Wednesday, August 11, 2010

Final Exhortations

1 Thessalonians 5:16 Rejoice always, 17 pray without ceasing, 18 give thanks in all circumstances; for this is the will of God in Christ Jesus for you.

16 Πάντοτε χαίρετε, 17  ἀδιαλείπτως προσεύχεσθε, 18  ἐν παντὶ εὐχαριστεῖτε· τοῦτο γὰρ θέλημα θεοῦ ἐν Χριστῷ Ἰησοῦ εἰς ὑμᾶς.

I'm a big fan of Scripture memorization.  If you have never memorized any verses I would recommend these as they are short and you can say that you've memorized three verses.  Verses 16 and 17 are even shorter than the famous John 11:35, at least in Greek.   I don't have any magical exegetical insights here, nor do I need to.  The verses are very straightforward.  What does Πάντοτε mean?  It means at all times.  In other words, there is no time when we are not to be rejoicing.  What does ἀδιαλείπτως mean?  It's an adverb that means unceasingly.  We are to pray at all times without giving up.  What does ἐν παντὶ  mean?  It's the same word as verse 16.  We are always to give thanks.

So what do we do with this?  I tend to read through these passages kind of quickly because I see them just as Paul saying good-bye to his friends at whatever church.  But these are three very powerful admonitions that I don't always obey very well.  Always means always.  Always means when work isn't going well.  Always means when you or a loved one is sick.  Always means when people you love die.  We who are in Christ are to keep on rejoicing.

Without ceasing means that we never sell God short.  We never give up on Him saving someone we love.  We never give up on praying for our families, whether we are parents or children.  We never stop praying for our country.  We never stop praying for our churches.  We never stop praying for the advance of the gospel.

All circumstances means that we should always give thanks, no matter what.  Nothing happens apart from God's will.  Therefore, any trial that comes into our lives is part of His plan for us.  If we are His children it is for our sanctification.  If we are not His children it may be so that we die to ourselves and trust completely in Him.  Whatever it is, we are to give thanks.  Pick the most horrific thing you can imagine happening in your life.  We're still to give thanks when that happens.  We don't have to know why it happens except that it is part of God's will for us.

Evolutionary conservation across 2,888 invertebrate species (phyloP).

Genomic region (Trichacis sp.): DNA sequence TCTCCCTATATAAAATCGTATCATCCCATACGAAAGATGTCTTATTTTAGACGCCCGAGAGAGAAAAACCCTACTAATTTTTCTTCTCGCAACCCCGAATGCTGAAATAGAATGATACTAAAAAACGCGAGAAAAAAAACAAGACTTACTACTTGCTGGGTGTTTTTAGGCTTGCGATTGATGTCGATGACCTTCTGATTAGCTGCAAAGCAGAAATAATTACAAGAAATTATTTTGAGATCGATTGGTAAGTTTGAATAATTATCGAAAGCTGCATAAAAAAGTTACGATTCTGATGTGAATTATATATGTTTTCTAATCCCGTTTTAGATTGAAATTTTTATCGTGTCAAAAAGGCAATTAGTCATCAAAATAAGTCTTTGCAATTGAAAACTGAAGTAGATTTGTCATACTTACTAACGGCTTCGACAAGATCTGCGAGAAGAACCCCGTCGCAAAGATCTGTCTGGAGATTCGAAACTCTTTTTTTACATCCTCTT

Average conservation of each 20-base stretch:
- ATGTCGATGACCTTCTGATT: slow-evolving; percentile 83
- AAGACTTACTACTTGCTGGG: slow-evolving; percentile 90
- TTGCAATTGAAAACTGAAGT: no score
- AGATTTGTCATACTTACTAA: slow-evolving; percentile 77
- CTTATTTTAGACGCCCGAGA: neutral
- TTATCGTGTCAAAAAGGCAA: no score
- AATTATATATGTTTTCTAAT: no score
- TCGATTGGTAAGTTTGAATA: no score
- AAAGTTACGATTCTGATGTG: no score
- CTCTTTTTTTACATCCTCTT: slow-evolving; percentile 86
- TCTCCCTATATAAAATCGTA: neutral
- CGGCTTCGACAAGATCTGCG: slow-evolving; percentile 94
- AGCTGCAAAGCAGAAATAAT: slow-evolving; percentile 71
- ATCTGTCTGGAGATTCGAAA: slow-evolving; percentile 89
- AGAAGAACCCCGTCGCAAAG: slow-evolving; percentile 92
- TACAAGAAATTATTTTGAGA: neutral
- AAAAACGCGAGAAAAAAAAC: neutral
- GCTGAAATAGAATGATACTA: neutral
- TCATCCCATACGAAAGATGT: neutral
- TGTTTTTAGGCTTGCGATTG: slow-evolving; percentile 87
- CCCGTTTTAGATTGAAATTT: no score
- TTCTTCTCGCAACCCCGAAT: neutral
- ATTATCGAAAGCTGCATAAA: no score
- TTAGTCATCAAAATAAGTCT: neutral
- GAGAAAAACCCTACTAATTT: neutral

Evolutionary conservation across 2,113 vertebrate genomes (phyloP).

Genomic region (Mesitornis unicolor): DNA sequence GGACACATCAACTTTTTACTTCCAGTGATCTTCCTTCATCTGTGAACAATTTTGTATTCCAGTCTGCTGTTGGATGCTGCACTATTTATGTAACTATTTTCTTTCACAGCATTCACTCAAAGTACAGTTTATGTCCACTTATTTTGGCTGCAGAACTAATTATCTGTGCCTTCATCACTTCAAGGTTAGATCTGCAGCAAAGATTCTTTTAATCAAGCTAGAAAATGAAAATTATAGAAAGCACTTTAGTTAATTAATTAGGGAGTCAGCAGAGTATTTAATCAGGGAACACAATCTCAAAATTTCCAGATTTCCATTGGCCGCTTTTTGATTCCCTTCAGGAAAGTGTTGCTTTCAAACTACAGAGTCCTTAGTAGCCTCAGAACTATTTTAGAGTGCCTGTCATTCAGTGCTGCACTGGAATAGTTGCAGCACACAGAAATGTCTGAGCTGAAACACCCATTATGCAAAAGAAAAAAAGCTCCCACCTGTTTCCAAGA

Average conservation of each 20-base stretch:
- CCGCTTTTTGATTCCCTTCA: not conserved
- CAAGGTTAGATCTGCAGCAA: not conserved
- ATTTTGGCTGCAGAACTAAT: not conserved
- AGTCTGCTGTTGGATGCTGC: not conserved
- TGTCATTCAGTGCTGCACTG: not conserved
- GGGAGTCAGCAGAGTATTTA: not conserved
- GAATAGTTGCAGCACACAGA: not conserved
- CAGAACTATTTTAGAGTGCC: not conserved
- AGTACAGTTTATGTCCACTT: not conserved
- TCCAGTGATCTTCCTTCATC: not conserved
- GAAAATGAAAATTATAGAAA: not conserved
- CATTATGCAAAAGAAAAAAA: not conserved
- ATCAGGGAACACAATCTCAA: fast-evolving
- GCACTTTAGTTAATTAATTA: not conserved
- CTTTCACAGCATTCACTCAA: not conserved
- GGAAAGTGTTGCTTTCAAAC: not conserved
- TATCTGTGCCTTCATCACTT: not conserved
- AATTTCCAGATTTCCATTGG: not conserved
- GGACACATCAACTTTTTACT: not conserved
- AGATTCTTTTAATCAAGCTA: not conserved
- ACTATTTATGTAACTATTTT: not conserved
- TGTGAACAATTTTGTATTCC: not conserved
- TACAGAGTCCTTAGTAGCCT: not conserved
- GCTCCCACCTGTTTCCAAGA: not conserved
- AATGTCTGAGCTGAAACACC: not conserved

My prayer is that anyone reading this will obey.  Would you pray that for me as well?


Ρωμανός ~ Romanós said...

I'm all for memorization too, but I have never tried to memorize any bible verses. I have probably hundreds of bible verses memorized, and tho I usually know where to find them in the bible, I rarely remember the chapter and verse number. This is where the internet comes in very handy.

When I speak, what I say is usually salted with the Word of God and it's obvious, and I don't stop and quote chapter and verse, I just witness.

When I write, the bible verses just come out of me at the right time and in the right place. Afterwards, on my blog for example, I will go back and find the book, chapter and verse, and add them in.

Memorization just happens, if you are reading the Word constantly every day, and if you go to a church where the content of worship is mainly the bible. That's how the Orthodox Church is, its worship is almost the bible set to music, since the services are almost entirely choral, without instrumental accompaniment.

I think we need to encourage people to go beyond intentional bible verse memorization, and worry less about book, chapter and verse, but rather focus on retaining, through daily bible activity, the verses, the living words, that attach themselves to our individual lives and form the content of our testimonies.

Jason said...

I think both are valuable. I have used this system ( to great benefit as I've memorized Galatians, Ephesians, Philippians, 1 and 2 Peter, and James. It's nice to have all that Scripture at my fingertips.

Ρωμανός ~ Romanós said...

I just looked at the 11 page treatise on memorisation of scripture, partly reading and scanning, if you know what I mean. I am very impressed. Thanks for showing me this. I may blog about it. I am also impressed that you have committed six epistles to memory using this system. That is phenomenal. It also makes me glad that at least some evangelical Christians are doing this. If Muslims can memorise the entire Qur'an, which is, I think, shorter than the New Testament, why can't Christians memorise even some portions of the Bible. I really liked the reasoning given for memorisation, as it matches my own reason for making the Bible the one constant, main focus of my private life. Among the Orthodox it is a saying that if the world had ever succeeded in removing and destroying all copies of the Bible and the Divine Liturgy, we could rewrite it because among us all of it is memorised. I actually believe this is true.

Again, thanks for showing me this site.

Jason said...

You're very welcome. Someday I hope to do Romans, but that will be after I finish seminary. I understand that the man who wrote it has memorized Matthew.

Basically, we have to decide whether or not we take Psalm 119 seriously. I think it's a great personal discipline. Plus, it helped me out when I took Greek and one of our books was 1 Peter!

Ρωμανός ~ Romanós said...

Psalm 119!

So for you it is also a pivotal psalm!